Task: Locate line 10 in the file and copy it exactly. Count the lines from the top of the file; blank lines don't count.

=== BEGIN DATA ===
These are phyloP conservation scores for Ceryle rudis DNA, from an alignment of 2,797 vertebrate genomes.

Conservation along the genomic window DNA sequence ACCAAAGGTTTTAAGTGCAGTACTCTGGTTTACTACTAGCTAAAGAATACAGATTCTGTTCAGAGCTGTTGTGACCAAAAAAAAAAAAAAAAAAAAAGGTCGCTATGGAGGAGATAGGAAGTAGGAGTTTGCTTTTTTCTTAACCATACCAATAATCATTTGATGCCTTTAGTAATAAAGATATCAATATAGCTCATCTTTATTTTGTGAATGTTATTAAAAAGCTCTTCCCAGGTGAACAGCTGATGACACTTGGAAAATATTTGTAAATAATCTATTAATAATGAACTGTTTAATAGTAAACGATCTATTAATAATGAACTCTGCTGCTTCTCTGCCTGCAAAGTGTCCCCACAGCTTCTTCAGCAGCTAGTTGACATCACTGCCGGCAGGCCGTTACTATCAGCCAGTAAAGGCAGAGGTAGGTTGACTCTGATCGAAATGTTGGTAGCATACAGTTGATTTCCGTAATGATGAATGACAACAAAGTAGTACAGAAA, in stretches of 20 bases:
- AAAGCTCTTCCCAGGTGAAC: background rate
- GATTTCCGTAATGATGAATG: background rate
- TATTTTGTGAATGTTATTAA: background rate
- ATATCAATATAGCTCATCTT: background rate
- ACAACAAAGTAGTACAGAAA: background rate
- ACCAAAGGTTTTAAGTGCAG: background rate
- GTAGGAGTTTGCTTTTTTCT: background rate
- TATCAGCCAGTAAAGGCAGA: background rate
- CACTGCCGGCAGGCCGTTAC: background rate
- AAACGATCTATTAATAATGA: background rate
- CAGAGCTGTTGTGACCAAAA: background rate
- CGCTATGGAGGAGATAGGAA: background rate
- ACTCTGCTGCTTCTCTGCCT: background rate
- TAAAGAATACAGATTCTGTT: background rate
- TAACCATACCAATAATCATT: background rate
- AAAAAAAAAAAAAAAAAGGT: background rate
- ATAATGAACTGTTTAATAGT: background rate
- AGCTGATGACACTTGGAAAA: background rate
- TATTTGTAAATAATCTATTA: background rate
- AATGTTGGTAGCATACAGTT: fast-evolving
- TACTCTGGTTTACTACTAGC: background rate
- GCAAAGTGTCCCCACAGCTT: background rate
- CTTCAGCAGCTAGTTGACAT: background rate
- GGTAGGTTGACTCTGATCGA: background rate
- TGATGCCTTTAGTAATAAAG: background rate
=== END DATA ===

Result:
- TATCAGCCAGTAAAGGCAGA: background rate